c-bull-1949001“The Purdue Special” of November 1949 contains a particularly interesting article titled “Our Bucket” that investigates the origin and other historical moments from past Oaken Bucket Games (You can read more about the origins and history of the Old Oaken Bucket in this post from last week.)  The competition began in 1925 after the first Oaken Bucket Game ended in a deadlock tie, forcing the trophy to be shared between the two campuses – Purdue having the trophy for the first six months, IU for the latter.

As an IU alumnus myself, I especially enjoyed reading about the particularly rattling upset of 1930, where the IU underdogs defeated the Boilermakers at home.  It is rumored that the upset was so unexpected that the officials had only bothered to print a “P” link that year. After returning to Bloomington, accompanied by a band of celebration, the IU football team and fans were stunned to realize that the Old Oaken Bucket trophy had been stolen en route by a band of disgruntled Purdue students disguised in the IU cream and crimson.  An investigation pursued for the missing trophy and ten days later the Old Oaken Bucket was discovered unharmed on a loading platform in the middle of Lafayette.  The theft caused quite a scandal and further solidified a rivalry that to this day continues to divide Indiana homes.

What I enjoy most about The Crimson Bull is that although these magazines were written over sixty-five years ago, as an IU alum, one cannot help but appreciate the long standing tradition of the two universities’ love-hate relationship.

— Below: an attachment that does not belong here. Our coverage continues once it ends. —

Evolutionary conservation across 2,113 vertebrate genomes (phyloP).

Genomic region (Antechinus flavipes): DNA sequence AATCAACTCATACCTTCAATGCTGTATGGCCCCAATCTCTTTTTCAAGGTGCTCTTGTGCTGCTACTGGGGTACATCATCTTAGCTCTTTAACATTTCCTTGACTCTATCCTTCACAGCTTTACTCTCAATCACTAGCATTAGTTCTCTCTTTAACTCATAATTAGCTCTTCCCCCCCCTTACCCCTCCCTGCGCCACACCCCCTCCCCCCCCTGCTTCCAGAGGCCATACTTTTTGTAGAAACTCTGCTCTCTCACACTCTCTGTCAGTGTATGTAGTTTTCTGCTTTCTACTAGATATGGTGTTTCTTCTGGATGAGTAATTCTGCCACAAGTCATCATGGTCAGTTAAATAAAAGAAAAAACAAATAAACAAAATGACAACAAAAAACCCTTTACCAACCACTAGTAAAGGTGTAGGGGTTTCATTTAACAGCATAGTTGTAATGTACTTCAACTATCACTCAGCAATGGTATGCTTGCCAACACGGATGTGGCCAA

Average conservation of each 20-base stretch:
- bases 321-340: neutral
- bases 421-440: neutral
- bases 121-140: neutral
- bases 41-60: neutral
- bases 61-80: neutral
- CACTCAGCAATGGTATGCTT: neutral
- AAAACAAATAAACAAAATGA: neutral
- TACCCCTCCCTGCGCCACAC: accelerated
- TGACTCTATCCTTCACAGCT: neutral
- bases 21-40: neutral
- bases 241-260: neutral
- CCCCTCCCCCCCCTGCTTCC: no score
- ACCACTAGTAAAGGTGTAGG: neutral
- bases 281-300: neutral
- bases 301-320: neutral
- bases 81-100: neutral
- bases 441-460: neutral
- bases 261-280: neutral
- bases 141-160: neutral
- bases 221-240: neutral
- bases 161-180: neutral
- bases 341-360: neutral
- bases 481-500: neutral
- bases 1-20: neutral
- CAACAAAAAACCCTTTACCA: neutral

Contact the IU Archives to see the full collection.

 

The Dagger: The 19th Century Version of Rate My Professor

The Dagger
The Dagger

Throughout history, college students have been prone to griping and airing their grievances with their school’s faculty and administration. Today these grievances are shared through Facebook statuses, Tweets, and ratings on Rate My Professor. However in 1875, the Indiana University students found another way to express their opinions: a little publication they ominously called The Dagger. The Dagger was started in 1875 by members of IU’s Beta Theta Pi fraternity and continued into 1880. Published at Commencement by the seniors of the fraternity, the timing allowed their fellow students, visitors, and the administrators know what problems existed within the walls of the University. The slogan of the annual publication was “Let Truth Shine!” and the seniors had no qualms with letting the motto ring true.

The newsletter was split into the following sections: Salutatory, the State of the University, the Faculty Reviewed, and Miscellany. The Salutatory allowed for formal introduction of the contents and mission of the newsletter. The State of the University laid out the important opinions and particulars about the administration of the University and how they were ruining or improving the university.

Notable in the publications and valuable to researchers today is the Faculty Review, which includes Indiana University names of distinction such as Daniel Kirkwood, Theophilus A. Wylie, and Elisha Ballantine; all of whom received glowing reviews from the Dagger’s staff members. The students note the good and bad in each instructor and save some cutting remarks for IU’s first female student turned instructor, Sarah Parke Morrison, by declaring: “If she had any reputation we ask in the name of God, upon what is it based, if accompanied by any reliable recommendation, in the name of heaven how was it obtained?” Even the librarian is not sacred to the writers. In the June 1880 issue they depict the book buying trips of librarian William Spangler as a great blight on the expenses of the students’ tuitions. The writers proclaim: “It’s high-handed robbery from the students to pay this ornery faculty pimp’s way through college and to Europe and back.”